Florida fans had seen a good bit of Will Muschamp through the first four games of the season, and almost everything the Gators had seen was overwhelmingly positive.
Muschamp brought an intensity that was sorely lacking from the team a year ago, an overwhelming sense of confidence and a relentless attitude when it came to preparation.
On Saturday night, a very talented Alabama team was able to overcome those attributes against a Florida team a little thin on depth and experience running Muschamp’s new schemes on both sides of the ball.
The result was a humbling 38-10 loss and a glimpse at the rawer side of a first-year head coach who wears his heart on his sleeve on the sidelines, in the locker room and in front of the media.
After Florida’s win over Tennessee two weeks ago, Muschamp drew some criticism from rival fans and even some Gators fans for his outburst just before halftime, when Muschamp chased a referee all the way down the field yelling at him while being physically held back by one of his staff members.
His rant sparked plenty of discussion regionally about his on-the-field demeanor, and reporters even focused on his demeanor in interviews with players the following week.
The response from players was overwhelmingly positive.
On Saturday, Muschamp was the same coach he has been throughout the year. He went after officials when he felt calls were bad, and he vigorously chastised players when they made mental mistakes.
While many of his players and a lot of the fans may feed off Muschamp’s emotion, the first-year head coach walks a fine line.
One of the most intriguing things about Saturday’s matchup against the Crimson Tide wasn’t the battle in the trenches or the Gators’ inability to tackle or get off the field on third down.
Instead, it was the contrast of head coaches: Nick Saban vs. Will Muschamp, Jedi Master vs. Padawan.
In many ways, the two seemed mirror images of each other. The defensive schemes they both ran were extremely similar, as Muschamp learned for years under Saban and Florida defensive coordinator Dan Quinn had also worked under the current Alabama head coach.
Offensively, both teams relied primarily on the running game and a quarterback who could manage the game.
And when it came to on-the-field demeanor, the two were also extremely similar. Saban has long been known as a strict disciplinarian who will visibly get in the ear of his players after mental mistakes.
But with experience comes a better understanding of how to address those mental mistakes and when to address them, and that’s a page Muschamp could take out of Saban’s playbook.
For all of Muschamp’s emotion and passion, sometimes it felt a little misdirected. Too frequently Muschamp drew the camera’s attention while going after a referee.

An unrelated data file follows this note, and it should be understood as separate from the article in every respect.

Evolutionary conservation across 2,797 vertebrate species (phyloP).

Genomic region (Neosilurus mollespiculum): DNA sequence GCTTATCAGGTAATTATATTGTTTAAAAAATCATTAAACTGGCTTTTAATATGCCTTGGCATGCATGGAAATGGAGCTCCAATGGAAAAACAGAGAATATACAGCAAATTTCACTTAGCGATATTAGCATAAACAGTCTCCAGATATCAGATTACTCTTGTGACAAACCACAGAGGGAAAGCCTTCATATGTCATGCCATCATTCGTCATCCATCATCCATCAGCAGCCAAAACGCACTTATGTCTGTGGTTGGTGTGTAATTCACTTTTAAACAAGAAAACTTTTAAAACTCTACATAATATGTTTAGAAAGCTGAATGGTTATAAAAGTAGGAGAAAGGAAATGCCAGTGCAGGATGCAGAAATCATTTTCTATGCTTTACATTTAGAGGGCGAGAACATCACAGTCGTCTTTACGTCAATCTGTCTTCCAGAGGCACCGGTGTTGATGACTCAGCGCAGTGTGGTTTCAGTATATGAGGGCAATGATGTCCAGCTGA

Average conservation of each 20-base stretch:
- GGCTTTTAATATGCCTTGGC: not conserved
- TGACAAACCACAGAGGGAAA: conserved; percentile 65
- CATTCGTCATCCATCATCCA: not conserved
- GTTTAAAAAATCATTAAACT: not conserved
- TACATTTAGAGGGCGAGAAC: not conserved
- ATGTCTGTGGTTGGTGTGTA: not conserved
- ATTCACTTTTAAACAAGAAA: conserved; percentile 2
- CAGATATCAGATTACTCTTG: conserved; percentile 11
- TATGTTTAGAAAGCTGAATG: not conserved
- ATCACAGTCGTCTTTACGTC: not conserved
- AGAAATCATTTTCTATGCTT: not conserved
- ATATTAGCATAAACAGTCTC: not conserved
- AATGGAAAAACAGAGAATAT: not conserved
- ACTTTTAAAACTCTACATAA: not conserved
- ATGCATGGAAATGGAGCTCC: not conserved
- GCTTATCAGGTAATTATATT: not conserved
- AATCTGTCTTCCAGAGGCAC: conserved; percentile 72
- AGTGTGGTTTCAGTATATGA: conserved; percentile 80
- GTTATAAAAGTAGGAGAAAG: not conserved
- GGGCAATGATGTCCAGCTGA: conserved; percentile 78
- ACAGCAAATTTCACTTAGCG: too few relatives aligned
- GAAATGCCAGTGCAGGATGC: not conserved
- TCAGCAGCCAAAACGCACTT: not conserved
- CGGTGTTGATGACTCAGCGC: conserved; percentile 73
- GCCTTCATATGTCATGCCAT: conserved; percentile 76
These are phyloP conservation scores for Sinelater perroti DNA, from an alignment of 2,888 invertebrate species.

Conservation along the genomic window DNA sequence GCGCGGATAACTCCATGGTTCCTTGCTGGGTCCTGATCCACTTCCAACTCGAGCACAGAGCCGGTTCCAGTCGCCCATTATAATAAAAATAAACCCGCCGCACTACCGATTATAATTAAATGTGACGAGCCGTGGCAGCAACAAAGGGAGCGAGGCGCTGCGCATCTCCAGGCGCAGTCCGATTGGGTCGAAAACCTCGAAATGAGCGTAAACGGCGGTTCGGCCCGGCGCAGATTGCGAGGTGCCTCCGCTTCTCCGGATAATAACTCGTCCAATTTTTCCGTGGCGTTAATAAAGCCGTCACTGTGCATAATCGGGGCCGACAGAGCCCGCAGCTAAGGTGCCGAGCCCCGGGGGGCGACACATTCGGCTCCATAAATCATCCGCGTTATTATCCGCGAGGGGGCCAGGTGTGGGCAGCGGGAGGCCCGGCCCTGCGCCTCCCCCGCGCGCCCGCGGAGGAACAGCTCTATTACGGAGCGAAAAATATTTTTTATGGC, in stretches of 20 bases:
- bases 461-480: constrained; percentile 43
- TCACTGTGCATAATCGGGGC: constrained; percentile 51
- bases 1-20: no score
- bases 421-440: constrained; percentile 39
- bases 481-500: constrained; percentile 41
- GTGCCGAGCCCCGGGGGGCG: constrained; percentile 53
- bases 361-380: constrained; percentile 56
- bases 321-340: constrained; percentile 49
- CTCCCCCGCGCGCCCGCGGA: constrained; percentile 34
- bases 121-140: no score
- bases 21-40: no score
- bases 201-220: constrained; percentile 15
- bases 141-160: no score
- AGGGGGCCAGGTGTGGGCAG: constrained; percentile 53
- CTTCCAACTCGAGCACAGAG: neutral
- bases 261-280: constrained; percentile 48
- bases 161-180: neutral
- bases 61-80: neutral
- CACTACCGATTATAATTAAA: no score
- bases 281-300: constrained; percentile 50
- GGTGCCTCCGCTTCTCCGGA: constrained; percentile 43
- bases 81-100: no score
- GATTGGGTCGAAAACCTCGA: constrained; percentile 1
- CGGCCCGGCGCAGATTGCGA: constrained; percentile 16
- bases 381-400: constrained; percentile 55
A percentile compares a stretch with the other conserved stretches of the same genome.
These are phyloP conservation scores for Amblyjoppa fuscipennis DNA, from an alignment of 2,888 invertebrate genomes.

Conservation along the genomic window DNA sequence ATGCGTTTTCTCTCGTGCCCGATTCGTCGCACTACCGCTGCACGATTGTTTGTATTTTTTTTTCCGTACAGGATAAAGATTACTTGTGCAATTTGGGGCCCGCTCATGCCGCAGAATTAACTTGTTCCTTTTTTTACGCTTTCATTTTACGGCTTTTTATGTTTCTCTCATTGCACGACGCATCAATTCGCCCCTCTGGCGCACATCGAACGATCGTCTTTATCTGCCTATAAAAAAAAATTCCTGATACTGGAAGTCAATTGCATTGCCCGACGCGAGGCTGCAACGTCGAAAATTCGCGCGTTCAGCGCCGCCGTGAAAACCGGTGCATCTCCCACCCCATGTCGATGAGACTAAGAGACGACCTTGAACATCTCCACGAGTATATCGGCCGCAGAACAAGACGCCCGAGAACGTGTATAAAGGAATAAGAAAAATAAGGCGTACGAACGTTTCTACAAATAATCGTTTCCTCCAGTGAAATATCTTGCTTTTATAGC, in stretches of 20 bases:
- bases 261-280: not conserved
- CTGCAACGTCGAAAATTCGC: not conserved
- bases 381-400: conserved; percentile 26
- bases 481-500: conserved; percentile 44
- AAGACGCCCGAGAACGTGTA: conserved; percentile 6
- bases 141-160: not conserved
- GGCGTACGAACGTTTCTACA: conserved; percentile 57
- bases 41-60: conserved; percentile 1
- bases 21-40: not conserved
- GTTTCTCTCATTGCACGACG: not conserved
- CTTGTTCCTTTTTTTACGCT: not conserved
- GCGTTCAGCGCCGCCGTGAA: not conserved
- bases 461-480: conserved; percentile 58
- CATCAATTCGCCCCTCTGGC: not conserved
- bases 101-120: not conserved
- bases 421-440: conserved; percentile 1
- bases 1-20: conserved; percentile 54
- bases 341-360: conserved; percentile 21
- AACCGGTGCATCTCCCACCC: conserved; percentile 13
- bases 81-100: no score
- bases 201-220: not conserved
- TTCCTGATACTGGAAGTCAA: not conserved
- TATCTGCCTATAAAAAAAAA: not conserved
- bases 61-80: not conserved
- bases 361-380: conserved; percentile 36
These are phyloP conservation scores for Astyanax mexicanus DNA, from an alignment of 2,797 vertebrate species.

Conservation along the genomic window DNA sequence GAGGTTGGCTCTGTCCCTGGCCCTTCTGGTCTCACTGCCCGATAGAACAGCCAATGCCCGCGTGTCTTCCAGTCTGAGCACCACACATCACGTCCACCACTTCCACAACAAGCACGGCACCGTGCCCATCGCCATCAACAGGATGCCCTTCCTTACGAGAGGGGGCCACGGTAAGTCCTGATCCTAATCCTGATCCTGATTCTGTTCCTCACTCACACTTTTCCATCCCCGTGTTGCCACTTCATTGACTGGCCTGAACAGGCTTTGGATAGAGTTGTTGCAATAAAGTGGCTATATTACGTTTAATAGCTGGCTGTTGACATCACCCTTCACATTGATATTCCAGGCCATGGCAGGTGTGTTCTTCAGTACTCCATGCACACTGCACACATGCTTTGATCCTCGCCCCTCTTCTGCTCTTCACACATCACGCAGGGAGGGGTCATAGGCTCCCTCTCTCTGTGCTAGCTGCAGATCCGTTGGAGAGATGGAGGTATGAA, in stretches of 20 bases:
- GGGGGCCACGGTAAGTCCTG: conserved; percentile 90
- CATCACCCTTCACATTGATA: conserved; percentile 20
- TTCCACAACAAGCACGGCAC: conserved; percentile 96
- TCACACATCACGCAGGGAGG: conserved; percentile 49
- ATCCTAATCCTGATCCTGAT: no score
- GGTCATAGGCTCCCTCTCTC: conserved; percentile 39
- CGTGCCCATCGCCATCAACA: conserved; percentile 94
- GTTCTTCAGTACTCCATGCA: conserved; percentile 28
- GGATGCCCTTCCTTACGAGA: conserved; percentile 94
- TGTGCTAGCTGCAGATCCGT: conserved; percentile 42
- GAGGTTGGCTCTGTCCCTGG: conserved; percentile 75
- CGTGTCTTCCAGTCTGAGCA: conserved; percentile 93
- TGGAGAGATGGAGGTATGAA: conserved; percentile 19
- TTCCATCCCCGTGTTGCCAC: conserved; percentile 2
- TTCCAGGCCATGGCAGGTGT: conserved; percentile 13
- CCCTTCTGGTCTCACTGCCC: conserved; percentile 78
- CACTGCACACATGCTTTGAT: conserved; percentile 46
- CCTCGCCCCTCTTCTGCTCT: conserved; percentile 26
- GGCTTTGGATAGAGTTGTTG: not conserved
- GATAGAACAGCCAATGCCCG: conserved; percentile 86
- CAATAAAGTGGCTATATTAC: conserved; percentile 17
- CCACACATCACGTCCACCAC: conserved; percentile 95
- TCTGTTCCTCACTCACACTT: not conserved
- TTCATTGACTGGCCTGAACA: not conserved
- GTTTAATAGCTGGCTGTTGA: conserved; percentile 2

Saban, on the other hand, only twice drew the attention of a camera for a visible tirade.
One was after a play when one of his special-teams players was getting into it with a Florida player and Saban physically ran onto the field and yanked him away from the fray, shouting at him and getting him out of a situation that could have hurt the team.
The other was after Alabama took a 24-10 lead on a touchdown sneak by quarterback A.J. McCarron. McCarron was jawing at the crowd, and when he came over to the sideline, Saban grabbed him by the facemask and jerked him over toward himself, yelling at him to calm down.
Saban’s style provided a subtle contrast from Muschamp’s.
While the Alabama coach seemed under control and directed his rage in a productive manner to focus and sharpen his team, the Florida coach seemed a little less targeted in his outbursts.
Sure, Muschamp gave Jon Bostic an earful and pulled him out of the game after the linebacker took a swing at an Alabama lineman.
Far more often, though, Muschamp was going after officials and turning red in the face as he argued calls. While he had legitimate complaints on a handful of calls he was arguing for, including one penalty on Alabama for an illegal substitution, Florida fans were left to wonder after the game if maybe the emotion would have been better off directed at his team, honing in on what it needed to see and hear to play its best game.
Perhaps Muschamp’s simply a more emotional coach than Saban. Perhaps that style will work for him. Perhaps it will never come back to bite him in the butt.
But maybe, just maybe, we’re seeing the maturation process of a young coach. It’s a big leap from a coordinator position to a head coaching one. Saban didn’t get to where he is today in a day.
Sometimes raw emotion isn’t what your team needs at all times in a game. Some Florida players felt the team was a little too emotional coming into the game against Alabama.
While that can’t be tied to Muschamp at all, it’s clear the team feeds on his energy. They’ve said that all year.
Emotion is part of who Muschamp is as a head coach. He has said repeatedly he won’t fundamentally change who he is as a coach, and he shouldn’t.
But if Muschamp continues to learn from Saban like he did for years when he coached under him, he’ll see that refining the focus of his passion and emotion can be an extremely effective tool for his team.
Florida fans just need to be patient and remember he’s a first-year head coach.
Like the team he’s putting together, it will take time to find his true identity and what works best for him at the University of Florida as a head coach.
When he finds that, the rawness we’ve seen so far will start to fade. Then Florida fans will get a look at the polished product.
If it’s anything like what Saban has put together at Alabama, it’ll be well worth the wait.